French Tennis Federation (FFT) president Bernard Giudicelli has teased plans for the French Open to welcome a limited number of spectators to prevent the likes of Roger Federer, Rafael Nadal and Novak Djokovic having to play in completely empty arenas.
The clay-court Grand Slam would have concluded this weekend were it not for the coronavirus pandemic, which has seen no ATP Tour tennis played since the Davis Cup qualifying round in the first week of March 2.
The FFT announced in March that it hopes to stage the Slam starting on September 20.
That would make it the fourth and final major of the season, coming just a week after the climax of the US Open and directly clashing with the Laver Cup.
But fans’ tickets for initial schedule were reimbursed rather than rearranged, suggesting that the tournament may have to be played at an empty Roland Garros.
Yet Giudicelli insists the plan is for at least some spectators to be present in Paris, though any crowd will surely be well below the usual capacity, with the centre court – Court Philippe-Chatrier – usually capable of holding just shy of 15,000 spectators.
There is currently a ban on public gatherings in France until at least mid-July, which also forced the cancellation of Formula One’s French Grand Prix and saw the Ligue 1 football season abandoned.
And speaking with Frenchman Gael Monfils on social media, Giudicelli admitted it is the French government who will ultimately have the final say on whether or not any fans can turn up.
He said: “I can confirm that Roland Garros will be held.
“We are organising it so that you can win it Gael! I favour a Roland Garros with a maximum number of fans.
“We do not have much affection for the idea of playing behind closed doors. There are different options.
“With the enlarging of the stadium and COVID-19 precautions, you can imagine a Roland Garros on a reduced scale to protect the player and the public.
“But we will adapt to government rules.”
He added: “Roland Garros, like all the major tournaments, is a meeting between the players and the public.
“That’s what gives this tournament its magic.”
- Roger Federer opposes behind closed doors plans
Reigning champions Rafael Nadal heads into Roland Garros this year seeking a title-extending 13th title.
But the Spaniard, who has been victorious in all of the last three years in the French capital, insists he will only return to his favourite Slam to defend his crown if the date is safe.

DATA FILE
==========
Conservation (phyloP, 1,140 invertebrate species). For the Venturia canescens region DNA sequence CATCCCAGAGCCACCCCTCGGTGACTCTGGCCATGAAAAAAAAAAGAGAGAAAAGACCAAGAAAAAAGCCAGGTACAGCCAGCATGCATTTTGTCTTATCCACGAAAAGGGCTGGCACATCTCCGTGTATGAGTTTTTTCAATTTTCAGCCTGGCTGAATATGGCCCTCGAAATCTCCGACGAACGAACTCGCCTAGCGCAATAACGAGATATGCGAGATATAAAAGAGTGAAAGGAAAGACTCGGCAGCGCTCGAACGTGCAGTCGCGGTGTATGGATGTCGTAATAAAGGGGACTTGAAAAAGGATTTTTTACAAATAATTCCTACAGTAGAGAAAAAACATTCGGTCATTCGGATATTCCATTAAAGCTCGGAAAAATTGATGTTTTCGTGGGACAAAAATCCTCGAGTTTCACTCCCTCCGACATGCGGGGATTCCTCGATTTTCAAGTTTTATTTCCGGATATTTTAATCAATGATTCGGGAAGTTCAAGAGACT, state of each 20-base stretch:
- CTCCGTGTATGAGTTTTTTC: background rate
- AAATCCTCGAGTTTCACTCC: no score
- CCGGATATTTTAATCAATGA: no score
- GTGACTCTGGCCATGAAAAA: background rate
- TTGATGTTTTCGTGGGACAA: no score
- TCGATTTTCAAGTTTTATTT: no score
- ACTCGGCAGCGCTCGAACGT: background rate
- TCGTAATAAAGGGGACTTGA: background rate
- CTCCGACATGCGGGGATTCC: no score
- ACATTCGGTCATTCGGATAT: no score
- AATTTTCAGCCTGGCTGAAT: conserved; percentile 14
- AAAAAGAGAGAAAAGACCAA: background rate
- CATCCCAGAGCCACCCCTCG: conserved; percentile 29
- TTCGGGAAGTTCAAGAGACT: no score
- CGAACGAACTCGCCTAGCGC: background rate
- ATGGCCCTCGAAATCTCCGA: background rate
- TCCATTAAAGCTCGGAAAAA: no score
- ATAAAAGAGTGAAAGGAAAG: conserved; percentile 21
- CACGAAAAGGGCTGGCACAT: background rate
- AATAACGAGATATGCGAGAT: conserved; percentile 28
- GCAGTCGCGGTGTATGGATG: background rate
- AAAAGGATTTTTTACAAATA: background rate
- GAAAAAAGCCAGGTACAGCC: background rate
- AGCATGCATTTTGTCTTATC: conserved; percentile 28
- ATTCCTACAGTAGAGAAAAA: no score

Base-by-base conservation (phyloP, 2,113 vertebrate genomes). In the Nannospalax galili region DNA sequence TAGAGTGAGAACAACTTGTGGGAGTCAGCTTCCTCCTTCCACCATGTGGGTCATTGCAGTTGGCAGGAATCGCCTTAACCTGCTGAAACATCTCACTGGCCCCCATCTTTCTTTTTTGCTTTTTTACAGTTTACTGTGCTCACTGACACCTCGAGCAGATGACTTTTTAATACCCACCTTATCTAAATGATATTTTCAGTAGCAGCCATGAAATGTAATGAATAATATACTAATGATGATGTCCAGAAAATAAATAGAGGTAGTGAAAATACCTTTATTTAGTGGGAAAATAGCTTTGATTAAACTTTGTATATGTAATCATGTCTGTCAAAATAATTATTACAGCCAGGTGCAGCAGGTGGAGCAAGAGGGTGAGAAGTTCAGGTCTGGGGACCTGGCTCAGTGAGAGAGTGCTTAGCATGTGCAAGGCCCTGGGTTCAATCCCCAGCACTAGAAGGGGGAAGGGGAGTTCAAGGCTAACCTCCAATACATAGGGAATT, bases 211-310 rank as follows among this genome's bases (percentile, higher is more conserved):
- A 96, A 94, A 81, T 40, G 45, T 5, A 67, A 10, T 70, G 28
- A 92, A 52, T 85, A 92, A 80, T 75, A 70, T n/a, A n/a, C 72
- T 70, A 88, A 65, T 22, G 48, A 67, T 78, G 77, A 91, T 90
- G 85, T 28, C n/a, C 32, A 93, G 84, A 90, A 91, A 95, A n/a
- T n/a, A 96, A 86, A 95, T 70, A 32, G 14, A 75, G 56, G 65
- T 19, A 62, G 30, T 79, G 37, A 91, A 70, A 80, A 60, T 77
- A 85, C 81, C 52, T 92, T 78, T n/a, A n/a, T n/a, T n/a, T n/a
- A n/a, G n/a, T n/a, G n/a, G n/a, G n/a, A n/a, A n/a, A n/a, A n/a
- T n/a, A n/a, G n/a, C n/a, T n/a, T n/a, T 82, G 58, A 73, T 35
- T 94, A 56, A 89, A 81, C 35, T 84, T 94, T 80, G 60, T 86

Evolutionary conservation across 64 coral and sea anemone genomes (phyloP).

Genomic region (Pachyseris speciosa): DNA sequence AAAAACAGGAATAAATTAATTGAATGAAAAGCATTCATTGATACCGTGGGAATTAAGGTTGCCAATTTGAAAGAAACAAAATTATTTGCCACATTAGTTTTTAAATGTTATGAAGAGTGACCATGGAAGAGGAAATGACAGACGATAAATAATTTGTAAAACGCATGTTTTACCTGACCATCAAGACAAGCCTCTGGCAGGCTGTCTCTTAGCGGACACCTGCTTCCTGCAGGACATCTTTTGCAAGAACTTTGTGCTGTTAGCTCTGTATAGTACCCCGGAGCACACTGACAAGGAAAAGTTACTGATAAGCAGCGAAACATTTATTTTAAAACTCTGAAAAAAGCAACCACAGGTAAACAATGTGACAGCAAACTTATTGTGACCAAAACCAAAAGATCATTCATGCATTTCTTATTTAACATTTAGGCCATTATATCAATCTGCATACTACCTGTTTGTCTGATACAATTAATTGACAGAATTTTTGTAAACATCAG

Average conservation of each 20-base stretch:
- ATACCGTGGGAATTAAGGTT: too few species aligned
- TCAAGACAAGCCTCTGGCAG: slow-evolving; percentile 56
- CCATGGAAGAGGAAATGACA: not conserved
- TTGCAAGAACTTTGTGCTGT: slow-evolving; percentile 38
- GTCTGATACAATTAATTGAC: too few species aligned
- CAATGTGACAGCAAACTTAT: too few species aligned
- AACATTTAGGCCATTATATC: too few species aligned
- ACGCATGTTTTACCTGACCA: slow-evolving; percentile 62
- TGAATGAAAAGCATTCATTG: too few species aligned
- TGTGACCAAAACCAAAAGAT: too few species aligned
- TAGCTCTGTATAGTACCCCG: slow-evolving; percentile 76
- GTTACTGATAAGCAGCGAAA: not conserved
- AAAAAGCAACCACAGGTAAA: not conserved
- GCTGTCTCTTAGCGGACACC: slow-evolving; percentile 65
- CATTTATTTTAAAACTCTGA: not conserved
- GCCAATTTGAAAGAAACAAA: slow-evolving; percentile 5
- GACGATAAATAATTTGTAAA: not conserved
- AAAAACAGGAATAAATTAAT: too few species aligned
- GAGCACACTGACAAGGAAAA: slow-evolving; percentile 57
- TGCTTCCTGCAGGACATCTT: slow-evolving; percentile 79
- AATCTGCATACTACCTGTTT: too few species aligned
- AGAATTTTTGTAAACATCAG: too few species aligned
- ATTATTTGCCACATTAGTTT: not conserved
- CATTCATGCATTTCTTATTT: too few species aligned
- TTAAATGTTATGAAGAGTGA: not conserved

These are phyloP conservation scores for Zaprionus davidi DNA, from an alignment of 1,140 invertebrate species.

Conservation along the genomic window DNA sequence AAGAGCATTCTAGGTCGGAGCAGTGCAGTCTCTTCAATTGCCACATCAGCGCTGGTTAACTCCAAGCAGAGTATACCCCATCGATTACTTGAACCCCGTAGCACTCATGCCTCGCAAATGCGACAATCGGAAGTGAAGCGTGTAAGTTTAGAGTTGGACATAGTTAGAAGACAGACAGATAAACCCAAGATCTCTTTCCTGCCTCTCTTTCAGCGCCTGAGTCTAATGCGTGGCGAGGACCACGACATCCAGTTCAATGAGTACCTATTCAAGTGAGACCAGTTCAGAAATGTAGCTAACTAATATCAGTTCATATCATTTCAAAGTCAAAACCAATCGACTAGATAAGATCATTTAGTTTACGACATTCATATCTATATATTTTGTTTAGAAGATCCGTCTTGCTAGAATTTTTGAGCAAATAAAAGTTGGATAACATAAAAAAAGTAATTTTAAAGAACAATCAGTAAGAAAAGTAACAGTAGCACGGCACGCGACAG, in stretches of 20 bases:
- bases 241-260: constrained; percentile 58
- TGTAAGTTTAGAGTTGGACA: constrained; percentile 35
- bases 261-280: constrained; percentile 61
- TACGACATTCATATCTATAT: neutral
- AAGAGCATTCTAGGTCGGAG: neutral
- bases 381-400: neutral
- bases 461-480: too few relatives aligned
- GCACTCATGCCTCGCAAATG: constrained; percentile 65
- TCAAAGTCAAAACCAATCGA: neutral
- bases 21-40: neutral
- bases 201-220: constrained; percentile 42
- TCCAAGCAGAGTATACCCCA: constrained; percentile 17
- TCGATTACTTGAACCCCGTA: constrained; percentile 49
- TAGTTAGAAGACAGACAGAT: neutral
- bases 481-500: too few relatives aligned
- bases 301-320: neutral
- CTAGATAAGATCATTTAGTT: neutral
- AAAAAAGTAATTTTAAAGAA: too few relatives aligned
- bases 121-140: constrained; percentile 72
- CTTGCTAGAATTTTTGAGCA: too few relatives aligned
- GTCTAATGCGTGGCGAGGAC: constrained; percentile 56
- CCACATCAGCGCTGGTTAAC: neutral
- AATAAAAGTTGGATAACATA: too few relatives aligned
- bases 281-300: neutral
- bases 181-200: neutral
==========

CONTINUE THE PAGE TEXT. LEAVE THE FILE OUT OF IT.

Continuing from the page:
“I do not see the future from a professional point of view, but from a medical and health point of view,” Nadal, a 19-time Grand Slam winner, said.
“As for Roland Garros, if it is possible to play in optimal conditions and in total safety, if everyone can play, if we are all together, yes, I will be there.
“But today we have to take precautions and be responsible with the right decisions to guarantee the safety and health of everyone in tennis.”
Asked about the possibility of playing in an empty stadium, Nadal continued: “It is possible. Football is being played behind closed doors.
“But if you ask me if I like it, the answer is no. Nothing can replace the presence of the public and the energy it generates.”
A new start date of September 27 has been proposed, which would allow an extra week after the US Open for players to regather their best condition.
Tennis tournaments are unlikely to resume before August, though Wimbledon has been cancelled rather than postponed.
And the game’s Big Three – Federer, Nadal and Djokovic – have been backed to maintain the advantage they have over the rest of the players on Tour after such a lengthy break.
French Open chief Guy Forget said to Eurosport: “I’m pretty confident some tournaments will happen before Roland-Garros and I think that’s for the good of the game and the good of the players.
“When the Tour starts again, I think the players with more experience will still be on top. When you’re a younger player, you need to put those four, five hours a day and to get some of the rhythm matches.
“I think that Roger Federer, Nadal or Djokovic with little less practice, they can rely on their experience and they can still be there on the big moments.
“I think they’ve been so good last year and the first part of the season. Novak has been unbelievable.
“Roger is just playing – when he’s fit – I mean, his best tennis and Rafa, he seems like he’s a junior walking out on every court anywhere in the world like, you know, he’s so happy to be here.”
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